Before I Go To Sleep

First Hit:  Nicole Kidman was outstanding as a woman who cannot remember one day from the next.

This is not a film that will have a large audience as there is little that is uplifting about the story.

Christine (Kidman) wakes up every day and has no memory of the previous day. She wakes up in a man’s arms, doesn’t know who he is. She goes into the bathroom where there is a wall of pictures showing her and her husband, getting married, kissing, holding each other and they are appropriately labeled. She comes back into the bedroom and her husband Ben (Colin Firth) begins to explain who he is and what has happened to her.

She also is seeing, unbeknownst to Ben, a therapist who calls her every morning and asks her to review a video camera hidden in her closet. She watches the video she has taken of herself over the previous days, which begins her learning process for the day. At the end of each day she has a story, only to forget it by the next morning.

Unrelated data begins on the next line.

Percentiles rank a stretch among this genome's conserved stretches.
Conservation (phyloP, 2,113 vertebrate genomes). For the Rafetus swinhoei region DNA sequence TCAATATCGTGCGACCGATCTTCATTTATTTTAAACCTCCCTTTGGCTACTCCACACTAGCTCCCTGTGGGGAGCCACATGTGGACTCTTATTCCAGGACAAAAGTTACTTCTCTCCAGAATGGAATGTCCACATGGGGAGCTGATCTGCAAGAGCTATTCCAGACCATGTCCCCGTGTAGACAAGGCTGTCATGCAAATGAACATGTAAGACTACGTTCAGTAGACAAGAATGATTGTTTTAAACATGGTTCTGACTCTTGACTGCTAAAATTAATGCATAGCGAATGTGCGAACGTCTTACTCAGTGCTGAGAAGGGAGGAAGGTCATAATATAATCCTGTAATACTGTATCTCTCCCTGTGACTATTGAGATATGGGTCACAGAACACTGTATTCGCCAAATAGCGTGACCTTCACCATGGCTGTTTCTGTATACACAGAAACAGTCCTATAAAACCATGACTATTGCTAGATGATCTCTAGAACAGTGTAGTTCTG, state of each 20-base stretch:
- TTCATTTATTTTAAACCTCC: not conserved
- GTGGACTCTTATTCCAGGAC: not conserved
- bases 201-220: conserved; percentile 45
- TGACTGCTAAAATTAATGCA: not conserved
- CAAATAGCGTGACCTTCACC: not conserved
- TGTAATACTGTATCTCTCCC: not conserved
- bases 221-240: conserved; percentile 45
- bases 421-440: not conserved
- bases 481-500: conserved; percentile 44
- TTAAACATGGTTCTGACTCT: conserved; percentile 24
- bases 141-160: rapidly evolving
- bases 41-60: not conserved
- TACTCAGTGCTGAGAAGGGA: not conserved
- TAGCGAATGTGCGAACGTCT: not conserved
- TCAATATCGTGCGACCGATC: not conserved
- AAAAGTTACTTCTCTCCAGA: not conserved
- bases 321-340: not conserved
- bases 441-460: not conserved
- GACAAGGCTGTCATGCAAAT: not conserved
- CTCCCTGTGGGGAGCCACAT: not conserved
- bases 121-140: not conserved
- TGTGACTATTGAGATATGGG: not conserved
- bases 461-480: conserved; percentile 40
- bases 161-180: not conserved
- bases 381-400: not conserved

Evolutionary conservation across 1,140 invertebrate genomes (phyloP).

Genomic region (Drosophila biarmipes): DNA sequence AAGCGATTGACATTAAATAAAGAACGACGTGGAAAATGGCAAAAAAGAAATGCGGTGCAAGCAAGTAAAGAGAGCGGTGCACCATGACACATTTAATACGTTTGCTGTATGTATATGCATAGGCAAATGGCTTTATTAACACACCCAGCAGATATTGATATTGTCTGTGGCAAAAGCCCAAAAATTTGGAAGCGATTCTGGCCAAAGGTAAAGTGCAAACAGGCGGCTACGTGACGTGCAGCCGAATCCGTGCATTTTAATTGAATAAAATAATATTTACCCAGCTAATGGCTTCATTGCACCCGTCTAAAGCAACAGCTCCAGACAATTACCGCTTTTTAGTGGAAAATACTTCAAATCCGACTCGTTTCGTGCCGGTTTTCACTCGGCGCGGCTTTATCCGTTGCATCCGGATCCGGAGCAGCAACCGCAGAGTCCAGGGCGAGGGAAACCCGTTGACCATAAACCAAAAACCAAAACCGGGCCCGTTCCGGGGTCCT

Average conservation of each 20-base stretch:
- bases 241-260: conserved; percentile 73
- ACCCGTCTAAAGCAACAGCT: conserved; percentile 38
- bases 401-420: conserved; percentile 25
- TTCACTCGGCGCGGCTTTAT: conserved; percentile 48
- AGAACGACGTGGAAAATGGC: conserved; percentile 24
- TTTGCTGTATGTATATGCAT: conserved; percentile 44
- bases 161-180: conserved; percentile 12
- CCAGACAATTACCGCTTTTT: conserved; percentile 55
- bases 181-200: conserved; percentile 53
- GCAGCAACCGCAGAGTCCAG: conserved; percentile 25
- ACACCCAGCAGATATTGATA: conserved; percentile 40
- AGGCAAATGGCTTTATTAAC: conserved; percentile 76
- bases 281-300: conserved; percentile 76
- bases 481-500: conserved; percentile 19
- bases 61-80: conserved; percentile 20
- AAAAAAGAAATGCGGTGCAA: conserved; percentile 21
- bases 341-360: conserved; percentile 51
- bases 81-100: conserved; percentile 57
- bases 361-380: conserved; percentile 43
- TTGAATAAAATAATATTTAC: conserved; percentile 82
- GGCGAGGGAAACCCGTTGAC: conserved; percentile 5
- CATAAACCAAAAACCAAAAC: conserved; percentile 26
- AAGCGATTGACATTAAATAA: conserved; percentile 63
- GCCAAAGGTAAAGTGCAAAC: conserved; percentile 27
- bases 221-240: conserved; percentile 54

However, is her husband her husband? Is her friend her friend? What was her life before the accident which rendered her with this memory affliction?

Kidman is very believable. I am constantly amazed as how she can take these odd, sometimes dark, and brooding parts and bring them to life in a way that is so engaging. Firth is almost perfect as the guy who shows, remorse, anger, and darkness while being human. Rowan Joffe wrote and directed this film. From a dialogue point of view there were moments of crisp beauty and other times it seem to drag a little. However, the direction was very strong. He got a lot out of the actors, while creating a feeling of brooding darkness with both the sets in the house as well as outside (rarely sunny and the in nondescript home).

Overall:  Strong acting with a difficult non-uplifting subject ended as a good with a limited audience film.